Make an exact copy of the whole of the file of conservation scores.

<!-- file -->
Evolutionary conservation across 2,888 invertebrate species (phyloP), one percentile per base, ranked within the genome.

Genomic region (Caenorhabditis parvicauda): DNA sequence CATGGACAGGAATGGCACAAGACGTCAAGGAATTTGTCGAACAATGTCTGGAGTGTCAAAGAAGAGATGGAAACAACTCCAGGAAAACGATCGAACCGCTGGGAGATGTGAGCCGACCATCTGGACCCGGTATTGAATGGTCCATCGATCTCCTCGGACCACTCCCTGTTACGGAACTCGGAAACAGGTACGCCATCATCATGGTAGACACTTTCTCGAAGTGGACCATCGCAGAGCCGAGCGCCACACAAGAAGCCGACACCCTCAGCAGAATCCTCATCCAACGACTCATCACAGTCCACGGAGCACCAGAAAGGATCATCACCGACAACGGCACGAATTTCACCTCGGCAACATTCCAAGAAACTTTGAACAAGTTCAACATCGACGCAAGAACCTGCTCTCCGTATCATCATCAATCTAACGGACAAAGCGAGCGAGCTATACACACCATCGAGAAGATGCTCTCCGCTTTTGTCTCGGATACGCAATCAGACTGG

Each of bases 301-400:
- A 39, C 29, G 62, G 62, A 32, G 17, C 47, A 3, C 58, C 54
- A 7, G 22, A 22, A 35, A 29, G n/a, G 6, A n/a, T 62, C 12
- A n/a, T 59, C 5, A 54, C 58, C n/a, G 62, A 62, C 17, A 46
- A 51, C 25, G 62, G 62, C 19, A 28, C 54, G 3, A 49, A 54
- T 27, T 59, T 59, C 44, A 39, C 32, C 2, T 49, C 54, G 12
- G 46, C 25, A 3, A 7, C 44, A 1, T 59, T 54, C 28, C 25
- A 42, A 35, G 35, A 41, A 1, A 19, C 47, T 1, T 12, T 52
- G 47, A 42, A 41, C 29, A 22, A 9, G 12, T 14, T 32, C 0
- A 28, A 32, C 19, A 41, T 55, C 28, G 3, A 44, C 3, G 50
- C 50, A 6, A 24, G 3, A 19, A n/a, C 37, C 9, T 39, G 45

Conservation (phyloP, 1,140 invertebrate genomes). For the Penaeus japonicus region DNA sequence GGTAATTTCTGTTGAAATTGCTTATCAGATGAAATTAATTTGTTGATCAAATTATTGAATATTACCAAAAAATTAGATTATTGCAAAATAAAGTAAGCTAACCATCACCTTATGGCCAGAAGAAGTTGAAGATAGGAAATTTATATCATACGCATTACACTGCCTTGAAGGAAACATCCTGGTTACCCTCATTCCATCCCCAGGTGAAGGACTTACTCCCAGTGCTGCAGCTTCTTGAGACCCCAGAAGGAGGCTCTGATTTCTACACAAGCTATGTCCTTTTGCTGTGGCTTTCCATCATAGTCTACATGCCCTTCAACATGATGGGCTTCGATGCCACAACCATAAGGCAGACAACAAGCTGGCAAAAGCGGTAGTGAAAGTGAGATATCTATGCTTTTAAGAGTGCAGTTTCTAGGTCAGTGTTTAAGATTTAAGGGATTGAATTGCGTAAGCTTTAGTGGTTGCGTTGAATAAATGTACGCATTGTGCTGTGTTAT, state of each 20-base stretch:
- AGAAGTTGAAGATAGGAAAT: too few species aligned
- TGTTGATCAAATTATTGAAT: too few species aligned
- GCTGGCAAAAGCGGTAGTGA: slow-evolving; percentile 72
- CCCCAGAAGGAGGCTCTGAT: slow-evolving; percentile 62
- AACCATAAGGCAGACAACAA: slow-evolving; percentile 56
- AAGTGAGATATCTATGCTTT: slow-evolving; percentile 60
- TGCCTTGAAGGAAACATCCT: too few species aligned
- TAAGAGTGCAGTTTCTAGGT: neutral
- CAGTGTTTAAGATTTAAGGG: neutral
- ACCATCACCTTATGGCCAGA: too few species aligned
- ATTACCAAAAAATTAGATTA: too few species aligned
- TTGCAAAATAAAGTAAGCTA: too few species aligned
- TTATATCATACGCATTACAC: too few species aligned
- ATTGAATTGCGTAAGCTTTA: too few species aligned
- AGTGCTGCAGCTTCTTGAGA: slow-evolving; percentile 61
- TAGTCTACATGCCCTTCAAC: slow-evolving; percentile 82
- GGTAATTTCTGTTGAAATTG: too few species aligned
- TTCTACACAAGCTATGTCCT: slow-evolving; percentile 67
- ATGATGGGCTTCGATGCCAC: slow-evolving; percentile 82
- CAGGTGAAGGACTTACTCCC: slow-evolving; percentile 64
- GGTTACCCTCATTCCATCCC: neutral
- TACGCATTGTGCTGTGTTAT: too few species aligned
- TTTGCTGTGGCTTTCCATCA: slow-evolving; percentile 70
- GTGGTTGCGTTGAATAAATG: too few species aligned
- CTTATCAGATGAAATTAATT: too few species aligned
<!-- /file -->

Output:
Evolutionary conservation across 2,888 invertebrate species (phyloP), one percentile per base, ranked within the genome.

Genomic region (Caenorhabditis parvicauda): DNA sequence CATGGACAGGAATGGCACAAGACGTCAAGGAATTTGTCGAACAATGTCTGGAGTGTCAAAGAAGAGATGGAAACAACTCCAGGAAAACGATCGAACCGCTGGGAGATGTGAGCCGACCATCTGGACCCGGTATTGAATGGTCCATCGATCTCCTCGGACCACTCCCTGTTACGGAACTCGGAAACAGGTACGCCATCATCATGGTAGACACTTTCTCGAAGTGGACCATCGCAGAGCCGAGCGCCACACAAGAAGCCGACACCCTCAGCAGAATCCTCATCCAACGACTCATCACAGTCCACGGAGCACCAGAAAGGATCATCACCGACAACGGCACGAATTTCACCTCGGCAACATTCCAAGAAACTTTGAACAAGTTCAACATCGACGCAAGAACCTGCTCTCCGTATCATCATCAATCTAACGGACAAAGCGAGCGAGCTATACACACCATCGAGAAGATGCTCTCCGCTTTTGTCTCGGATACGCAATCAGACTGG

Each of bases 301-400:
- A 39, C 29, G 62, G 62, A 32, G 17, C 47, A 3, C 58, C 54
- A 7, G 22, A 22, A 35, A 29, G n/a, G 6, A n/a, T 62, C 12
- A n/a, T 59, C 5, A 54, C 58, C n/a, G 62, A 62, C 17, A 46
- A 51, C 25, G 62, G 62, C 19, A 28, C 54, G 3, A 49, A 54
- T 27, T 59, T 59, C 44, A 39, C 32, C 2, T 49, C 54, G 12
- G 46, C 25, A 3, A 7, C 44, A 1, T 59, T 54, C 28, C 25
- A 42, A 35, G 35, A 41, A 1, A 19, C 47, T 1, T 12, T 52
- G 47, A 42, A 41, C 29, A 22, A 9, G 12, T 14, T 32, C 0
- A 28, A 32, C 19, A 41, T 55, C 28, G 3, A 44, C 3, G 50
- C 50, A 6, A 24, G 3, A 19, A n/a, C 37, C 9, T 39, G 45

Conservation (phyloP, 1,140 invertebrate genomes). For the Penaeus japonicus region DNA sequence GGTAATTTCTGTTGAAATTGCTTATCAGATGAAATTAATTTGTTGATCAAATTATTGAATATTACCAAAAAATTAGATTATTGCAAAATAAAGTAAGCTAACCATCACCTTATGGCCAGAAGAAGTTGAAGATAGGAAATTTATATCATACGCATTACACTGCCTTGAAGGAAACATCCTGGTTACCCTCATTCCATCCCCAGGTGAAGGACTTACTCCCAGTGCTGCAGCTTCTTGAGACCCCAGAAGGAGGCTCTGATTTCTACACAAGCTATGTCCTTTTGCTGTGGCTTTCCATCATAGTCTACATGCCCTTCAACATGATGGGCTTCGATGCCACAACCATAAGGCAGACAACAAGCTGGCAAAAGCGGTAGTGAAAGTGAGATATCTATGCTTTTAAGAGTGCAGTTTCTAGGTCAGTGTTTAAGATTTAAGGGATTGAATTGCGTAAGCTTTAGTGGTTGCGTTGAATAAATGTACGCATTGTGCTGTGTTAT, state of each 20-base stretch:
- AGAAGTTGAAGATAGGAAAT: too few species aligned
- TGTTGATCAAATTATTGAAT: too few species aligned
- GCTGGCAAAAGCGGTAGTGA: slow-evolving; percentile 72
- CCCCAGAAGGAGGCTCTGAT: slow-evolving; percentile 62
- AACCATAAGGCAGACAACAA: slow-evolving; percentile 56
- AAGTGAGATATCTATGCTTT: slow-evolving; percentile 60
- TGCCTTGAAGGAAACATCCT: too few species aligned
- TAAGAGTGCAGTTTCTAGGT: neutral
- CAGTGTTTAAGATTTAAGGG: neutral
- ACCATCACCTTATGGCCAGA: too few species aligned
- ATTACCAAAAAATTAGATTA: too few species aligned
- TTGCAAAATAAAGTAAGCTA: too few species aligned
- TTATATCATACGCATTACAC: too few species aligned
- ATTGAATTGCGTAAGCTTTA: too few species aligned
- AGTGCTGCAGCTTCTTGAGA: slow-evolving; percentile 61
- TAGTCTACATGCCCTTCAAC: slow-evolving; percentile 82
- GGTAATTTCTGTTGAAATTG: too few species aligned
- TTCTACACAAGCTATGTCCT: slow-evolving; percentile 67
- ATGATGGGCTTCGATGCCAC: slow-evolving; percentile 82
- CAGGTGAAGGACTTACTCCC: slow-evolving; percentile 64
- GGTTACCCTCATTCCATCCC: neutral
- TACGCATTGTGCTGTGTTAT: too few species aligned
- TTTGCTGTGGCTTTCCATCA: slow-evolving; percentile 70
- GTGGTTGCGTTGAATAAATG: too few species aligned
- CTTATCAGATGAAATTAATT: too few species aligned